Hurricane Sandy and Restoring Our Personal Photographic Archive

December 02, 2012  •  Leave a Comment

There are many ways in which people protect and store their family photograhs.  Some of us are very organized and methodical, others less so.  No matter where you are on the scale, a disaster like Hurricane Sandy gets your attention.  It takes no time at all, and a scrolling inventory is running through your head even if you do not suffer damage.  We think of what might have happened and what we could have lost.  First on the list is the health and safety of the people we love.  Once everyone is safe and accounted for, a damage assessment is next.  Most of us start a list in our heads that contain two catagories, replaceable and irreplaceable. If we've spent time going through the complicated and painful process of getting adequate insurance coverage, then the loss of our replaceable possessions will be minimal, and immediate sense of relief the result.

We humans collect lots of things that define our lifestyle.  Many of these things have great value, and add to our wealth. There are things we own that have very little market value, but are of great personal importance.  Our family photographic archive falls in this catagory.  There is a strong urge we humans harbor to be significant and stake out a sense of place.  Our family tree is one place where this is most visable, and our personal photographic collection is where our ancestors reside. This is where you introduce Great Grandpa and his 1936 Chevy Coupe' to a wide eyed child full of questions.  You gather every once in a while around a table to laugh and cry at photos that somehow still seem magical.  If you could only make these pictures talk! You shuffle through your history taking a trip back in time.  We really are part of a tree, that these paper treasures make real.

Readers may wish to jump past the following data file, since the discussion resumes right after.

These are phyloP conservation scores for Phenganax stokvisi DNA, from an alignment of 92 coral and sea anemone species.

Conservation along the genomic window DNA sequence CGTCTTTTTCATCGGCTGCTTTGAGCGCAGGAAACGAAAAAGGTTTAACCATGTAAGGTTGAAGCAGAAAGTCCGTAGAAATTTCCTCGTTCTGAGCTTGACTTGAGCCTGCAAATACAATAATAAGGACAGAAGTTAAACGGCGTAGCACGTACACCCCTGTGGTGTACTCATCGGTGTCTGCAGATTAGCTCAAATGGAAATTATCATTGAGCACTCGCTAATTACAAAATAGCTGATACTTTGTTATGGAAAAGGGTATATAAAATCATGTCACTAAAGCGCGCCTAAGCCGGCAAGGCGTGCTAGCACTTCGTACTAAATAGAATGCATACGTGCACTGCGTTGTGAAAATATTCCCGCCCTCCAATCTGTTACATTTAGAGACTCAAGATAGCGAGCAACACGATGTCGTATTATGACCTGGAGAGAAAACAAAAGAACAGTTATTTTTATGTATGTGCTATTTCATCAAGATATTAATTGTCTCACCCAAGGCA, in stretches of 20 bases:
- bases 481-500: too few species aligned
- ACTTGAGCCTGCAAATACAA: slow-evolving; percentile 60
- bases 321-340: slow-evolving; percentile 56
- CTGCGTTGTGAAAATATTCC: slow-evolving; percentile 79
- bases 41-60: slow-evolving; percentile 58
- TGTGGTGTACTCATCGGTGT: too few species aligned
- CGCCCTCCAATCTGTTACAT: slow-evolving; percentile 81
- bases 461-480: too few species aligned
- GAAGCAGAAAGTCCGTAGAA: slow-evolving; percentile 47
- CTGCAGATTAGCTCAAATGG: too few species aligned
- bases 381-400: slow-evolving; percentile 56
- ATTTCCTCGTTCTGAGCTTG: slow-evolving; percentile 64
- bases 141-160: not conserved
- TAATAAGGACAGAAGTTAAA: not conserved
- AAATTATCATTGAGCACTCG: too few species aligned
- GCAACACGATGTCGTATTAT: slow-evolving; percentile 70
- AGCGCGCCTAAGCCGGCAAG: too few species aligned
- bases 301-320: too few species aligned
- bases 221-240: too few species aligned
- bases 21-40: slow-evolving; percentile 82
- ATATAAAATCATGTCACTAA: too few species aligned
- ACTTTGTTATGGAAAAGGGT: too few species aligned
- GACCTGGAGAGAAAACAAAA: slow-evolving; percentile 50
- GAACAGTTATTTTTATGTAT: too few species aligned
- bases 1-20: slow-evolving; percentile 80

The New York, New Jersey metropolitan area is slowly working its way back from Hurricane Sandy, the most powerful Hurricane in my memory.  As of this writting people are collecting lost photographs that are scattered due to the storm.  Some wash up on whats left of our beaches.  They are attempting to put their lives back together and their snapshot collection is part of the healing.  All of us know the value of these personal treasures.  They are Irreplaceable to whomever owned them.  We regret not taking more steps to keep them safe.  Our lives can be a hyperactive jumble of schedule, appointments, work, and leisure activities.  Its easy not to think about that box of family snapshots on the closet shelf. They were for the most part created on the spur of the moment by people with various levels of camera skills. However, its not the skill of the person who made the photograph that creates its value, its the content within the frame.  If I had to evacuate what would I quickly take with me?  My personal photo archive would be high on the list, right after the family go box. 

It is really important that you begin the process of finding from within your collection the few photographs that will represent your history tree.  You do not need to make this a major project.  It can start with just a small collection.  Some photographs in your collection will have become damaged.  Most damage can be repaired and photos restored.  The most difficult damage to repair is that which exsists on the face of the subject. I can restore a photograph that has faded areas, cracks and folds, missing areas, and print it in a warm antique tone on archival paper.  You could decide on a collection that has more photos but smaller, maybe 5 X 7's, or a wall with a few larger photos.  This project can be stretched out over time and thought of as an ongoing project.  It is less expensive than you think, and more valueable than you can imagine.  Give this type of project some serious thought.  Contact me and we can beging a dialog about your project.


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